Smartphone and tablet users who are looking for reliable, fast mobile Wi-Fi will soon have a new option for connecting to the web on the go.
The Wi-Fi Alliance, a global nonprofit industry association working toward greater wireless Internet access, announced that it is launching a new initiative this summer called the Passpoint program, which aims to make it easier for users to connect from a mobile network to public Wi-Fi hotspots. Wi-Fi hotspots have become increasingly common in public spaces, and Informa Telecoms & Media predicts that there will be 5.8 million hotspots worldwide by 2015. The Wi-Fi Alliance’s Passpoint program will make logging onto Wi-Fi networks a more seamless user experience by eliminating the need for a browser-based sign-in form or password entry.
The mobile Wi-Fi program will allow:
The Wi-Fi Alliance has created a liaison agreement with the Wireless Broadband Association (WBA) to allow the organizations to share information and collaborate. Nigel Bird, Project Leader, WBA Next Generation Hotspot Operator Guidelines said:
Improving customer experience is the main driver for the adoption of Passpoint for mobile operators. They want to replicate the cellular network experience that their subscribers have with their phones when they use Wi-Fi, so their users go to a hotspot and it just works – no need to do anything. This will allow hotspots to provide a more reliable and user-friendly service. SIM-based authentication is crucial for mobile operators to enable seamless connectivity, as well as enhance security at Wi-Fi hotspots.
The Wi-Fi Alliance claims that a majority of US smartphone and tablet users will welcome the Passpoint program, based on a recent study it conducted. Out of 1,000 US-based tablet and smartphone owners:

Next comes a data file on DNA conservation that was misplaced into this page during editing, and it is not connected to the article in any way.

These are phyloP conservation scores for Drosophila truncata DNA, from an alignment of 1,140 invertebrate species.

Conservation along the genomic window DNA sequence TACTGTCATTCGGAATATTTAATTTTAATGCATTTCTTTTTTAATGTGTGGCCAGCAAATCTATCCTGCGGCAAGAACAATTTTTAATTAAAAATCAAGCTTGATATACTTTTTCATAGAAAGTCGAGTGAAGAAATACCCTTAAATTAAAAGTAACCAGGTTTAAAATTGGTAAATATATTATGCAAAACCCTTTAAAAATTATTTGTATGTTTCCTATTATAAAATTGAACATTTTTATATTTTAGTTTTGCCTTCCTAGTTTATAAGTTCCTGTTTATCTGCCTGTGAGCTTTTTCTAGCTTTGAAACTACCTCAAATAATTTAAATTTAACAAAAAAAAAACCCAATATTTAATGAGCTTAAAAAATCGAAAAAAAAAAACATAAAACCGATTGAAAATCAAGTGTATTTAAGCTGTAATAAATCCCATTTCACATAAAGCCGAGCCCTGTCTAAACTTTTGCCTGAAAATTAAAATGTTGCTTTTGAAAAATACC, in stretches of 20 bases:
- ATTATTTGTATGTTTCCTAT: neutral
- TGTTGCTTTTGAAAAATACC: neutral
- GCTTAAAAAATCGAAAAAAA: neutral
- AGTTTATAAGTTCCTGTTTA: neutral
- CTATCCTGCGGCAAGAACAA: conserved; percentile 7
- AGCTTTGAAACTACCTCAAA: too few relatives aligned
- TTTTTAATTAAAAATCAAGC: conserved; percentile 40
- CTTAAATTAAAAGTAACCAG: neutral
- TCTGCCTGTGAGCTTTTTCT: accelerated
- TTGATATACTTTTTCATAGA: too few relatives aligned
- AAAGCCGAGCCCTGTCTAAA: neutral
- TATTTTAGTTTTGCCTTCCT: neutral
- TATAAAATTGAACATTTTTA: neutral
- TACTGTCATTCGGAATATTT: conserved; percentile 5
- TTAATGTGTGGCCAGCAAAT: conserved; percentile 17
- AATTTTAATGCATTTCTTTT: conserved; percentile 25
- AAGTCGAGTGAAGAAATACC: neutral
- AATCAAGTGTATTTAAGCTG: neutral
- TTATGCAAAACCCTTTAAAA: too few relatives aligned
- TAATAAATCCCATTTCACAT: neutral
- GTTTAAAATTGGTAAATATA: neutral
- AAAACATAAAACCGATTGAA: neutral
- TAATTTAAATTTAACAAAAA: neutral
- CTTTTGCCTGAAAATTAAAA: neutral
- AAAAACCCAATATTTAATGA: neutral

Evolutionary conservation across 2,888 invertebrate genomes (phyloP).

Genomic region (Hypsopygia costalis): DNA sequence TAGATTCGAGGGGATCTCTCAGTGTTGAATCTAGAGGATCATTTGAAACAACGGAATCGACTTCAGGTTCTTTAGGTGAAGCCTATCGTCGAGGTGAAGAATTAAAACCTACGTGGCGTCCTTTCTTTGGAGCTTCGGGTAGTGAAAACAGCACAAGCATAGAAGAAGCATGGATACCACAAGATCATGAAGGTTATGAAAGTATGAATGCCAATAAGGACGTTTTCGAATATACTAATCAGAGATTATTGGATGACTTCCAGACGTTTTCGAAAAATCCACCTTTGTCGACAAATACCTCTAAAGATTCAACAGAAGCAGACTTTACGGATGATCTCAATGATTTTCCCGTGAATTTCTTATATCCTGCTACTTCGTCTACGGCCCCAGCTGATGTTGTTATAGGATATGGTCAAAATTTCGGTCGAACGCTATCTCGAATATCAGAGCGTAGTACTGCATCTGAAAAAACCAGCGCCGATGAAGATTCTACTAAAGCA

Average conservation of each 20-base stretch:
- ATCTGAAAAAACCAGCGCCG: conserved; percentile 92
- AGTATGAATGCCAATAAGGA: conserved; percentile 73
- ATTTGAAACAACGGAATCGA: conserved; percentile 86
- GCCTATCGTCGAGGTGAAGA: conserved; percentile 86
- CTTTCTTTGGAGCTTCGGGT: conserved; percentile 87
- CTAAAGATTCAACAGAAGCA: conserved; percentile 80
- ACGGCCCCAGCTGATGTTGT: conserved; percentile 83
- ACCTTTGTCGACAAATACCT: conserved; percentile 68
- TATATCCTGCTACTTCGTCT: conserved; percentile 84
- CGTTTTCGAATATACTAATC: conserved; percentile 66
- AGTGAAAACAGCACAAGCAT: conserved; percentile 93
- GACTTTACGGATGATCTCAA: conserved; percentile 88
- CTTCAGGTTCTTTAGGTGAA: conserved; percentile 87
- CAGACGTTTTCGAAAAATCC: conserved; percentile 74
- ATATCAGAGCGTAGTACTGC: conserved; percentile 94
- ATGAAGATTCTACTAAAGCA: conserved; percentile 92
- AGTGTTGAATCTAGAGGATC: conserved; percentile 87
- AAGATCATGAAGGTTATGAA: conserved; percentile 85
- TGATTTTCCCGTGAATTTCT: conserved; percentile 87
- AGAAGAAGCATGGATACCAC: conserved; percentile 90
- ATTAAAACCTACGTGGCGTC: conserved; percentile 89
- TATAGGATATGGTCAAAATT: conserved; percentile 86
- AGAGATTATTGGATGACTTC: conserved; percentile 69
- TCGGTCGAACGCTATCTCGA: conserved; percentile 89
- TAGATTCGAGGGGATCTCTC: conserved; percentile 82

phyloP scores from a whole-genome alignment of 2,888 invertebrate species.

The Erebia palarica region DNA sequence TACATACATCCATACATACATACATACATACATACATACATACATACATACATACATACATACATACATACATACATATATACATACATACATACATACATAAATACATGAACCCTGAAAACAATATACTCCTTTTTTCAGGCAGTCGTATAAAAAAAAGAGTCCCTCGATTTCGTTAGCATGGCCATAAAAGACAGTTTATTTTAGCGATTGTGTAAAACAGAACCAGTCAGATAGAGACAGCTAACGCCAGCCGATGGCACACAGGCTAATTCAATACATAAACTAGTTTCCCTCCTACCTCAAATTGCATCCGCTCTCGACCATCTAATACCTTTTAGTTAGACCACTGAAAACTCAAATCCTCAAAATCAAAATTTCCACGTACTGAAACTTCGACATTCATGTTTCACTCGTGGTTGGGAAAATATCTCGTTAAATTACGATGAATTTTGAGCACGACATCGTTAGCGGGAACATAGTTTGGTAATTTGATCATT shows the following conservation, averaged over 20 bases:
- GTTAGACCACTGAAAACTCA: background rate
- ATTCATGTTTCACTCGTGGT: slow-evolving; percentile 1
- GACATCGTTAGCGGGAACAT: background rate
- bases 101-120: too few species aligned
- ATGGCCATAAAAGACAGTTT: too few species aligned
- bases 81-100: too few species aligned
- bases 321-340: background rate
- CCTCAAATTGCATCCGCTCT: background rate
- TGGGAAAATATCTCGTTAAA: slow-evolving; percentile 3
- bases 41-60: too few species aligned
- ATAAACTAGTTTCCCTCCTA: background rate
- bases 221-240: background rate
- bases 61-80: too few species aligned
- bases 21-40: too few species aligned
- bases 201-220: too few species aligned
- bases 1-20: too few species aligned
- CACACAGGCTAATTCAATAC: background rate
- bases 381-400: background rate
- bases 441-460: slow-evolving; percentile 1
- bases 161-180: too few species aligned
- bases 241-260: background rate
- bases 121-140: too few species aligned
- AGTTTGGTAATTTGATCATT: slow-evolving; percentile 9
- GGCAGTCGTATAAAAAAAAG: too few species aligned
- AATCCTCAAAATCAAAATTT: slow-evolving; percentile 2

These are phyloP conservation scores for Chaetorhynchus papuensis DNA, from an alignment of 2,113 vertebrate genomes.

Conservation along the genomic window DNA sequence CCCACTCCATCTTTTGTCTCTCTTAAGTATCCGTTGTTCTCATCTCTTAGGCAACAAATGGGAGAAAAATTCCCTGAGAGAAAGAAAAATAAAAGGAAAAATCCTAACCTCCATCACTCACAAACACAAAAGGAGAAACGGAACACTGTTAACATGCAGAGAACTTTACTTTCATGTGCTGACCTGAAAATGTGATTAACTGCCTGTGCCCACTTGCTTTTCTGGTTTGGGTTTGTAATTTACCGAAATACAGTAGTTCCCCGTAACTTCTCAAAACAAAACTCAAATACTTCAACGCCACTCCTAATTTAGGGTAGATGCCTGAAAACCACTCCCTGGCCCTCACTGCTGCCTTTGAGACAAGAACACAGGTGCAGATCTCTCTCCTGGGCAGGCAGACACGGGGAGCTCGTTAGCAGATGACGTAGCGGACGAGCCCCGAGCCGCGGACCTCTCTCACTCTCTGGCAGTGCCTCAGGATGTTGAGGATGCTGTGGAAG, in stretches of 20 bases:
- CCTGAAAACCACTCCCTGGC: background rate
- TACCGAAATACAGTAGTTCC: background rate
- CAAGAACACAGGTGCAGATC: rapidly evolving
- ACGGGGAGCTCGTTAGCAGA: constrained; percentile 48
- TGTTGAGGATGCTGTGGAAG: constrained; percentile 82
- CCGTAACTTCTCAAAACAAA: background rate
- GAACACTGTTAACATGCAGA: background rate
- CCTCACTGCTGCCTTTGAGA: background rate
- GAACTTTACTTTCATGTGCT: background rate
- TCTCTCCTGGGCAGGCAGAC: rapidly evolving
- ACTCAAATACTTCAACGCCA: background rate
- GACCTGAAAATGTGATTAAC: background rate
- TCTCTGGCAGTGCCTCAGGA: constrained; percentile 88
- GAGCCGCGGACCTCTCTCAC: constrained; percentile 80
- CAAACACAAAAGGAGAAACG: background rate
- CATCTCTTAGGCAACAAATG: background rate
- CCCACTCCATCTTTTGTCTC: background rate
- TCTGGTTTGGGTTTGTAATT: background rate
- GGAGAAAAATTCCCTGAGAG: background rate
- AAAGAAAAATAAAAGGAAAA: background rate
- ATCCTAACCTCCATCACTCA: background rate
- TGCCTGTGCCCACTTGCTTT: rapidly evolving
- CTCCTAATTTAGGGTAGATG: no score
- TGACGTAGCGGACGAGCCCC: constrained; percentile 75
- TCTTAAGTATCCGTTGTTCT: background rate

Chris Valazco, wrote in a recent TechCrunch article that Passpoint could be a win-win situation for both mobile users and carriers:
The idea of a Wi-Fi network allowing access because of a device’s SIM card is not only thoughtful, it also helps to blur the line between that Wi-Fi connection and the carrier’s own wireless data network. Assuming the hand-off works without a hitch, users get a better data experience without having to do anything, although plenty of the specifics (how users are billed, when carrier partners will implement Passpoint, etc.) are still up in the air.
Of course, the carriers get something out of this too. The more users they’re able to offload onto their privately-owned or authorized Wi-Fi hotspots means they’ll be able to ease the strain on their own wireless data networks.
Ian Paul, a PC World writer, pointed out that US mobile carriers have not yet embraced the Passpoint program:
Passpoint’s rollout comes at a time when most major U.S. mobile carriers offer monthly bandwidth caps instead of unlimited data plans. Currently, Sprint is the only American carrier to offer users unlimited Internet access. AT&T and Verizon, meanwhile, have since backed off on their unlimited bandwidth offerings in recent months. So Internet junkies desperate to watch live baseball games online, download mobile apps, or stream Spotify tracks may welcome the feature. Carriers, however, aren’t tripping over each other to announce Passpoint adoption. So far, only T-Mobile has plans toadopt Passpoint, according to Computerworld. It’s not clear whether other hotspot providers such as Boingo plan to support the automatic login feature.
The Passpoint program is scheduled to start its rollout this summer, with an additional set of features set to launch in early 2013.
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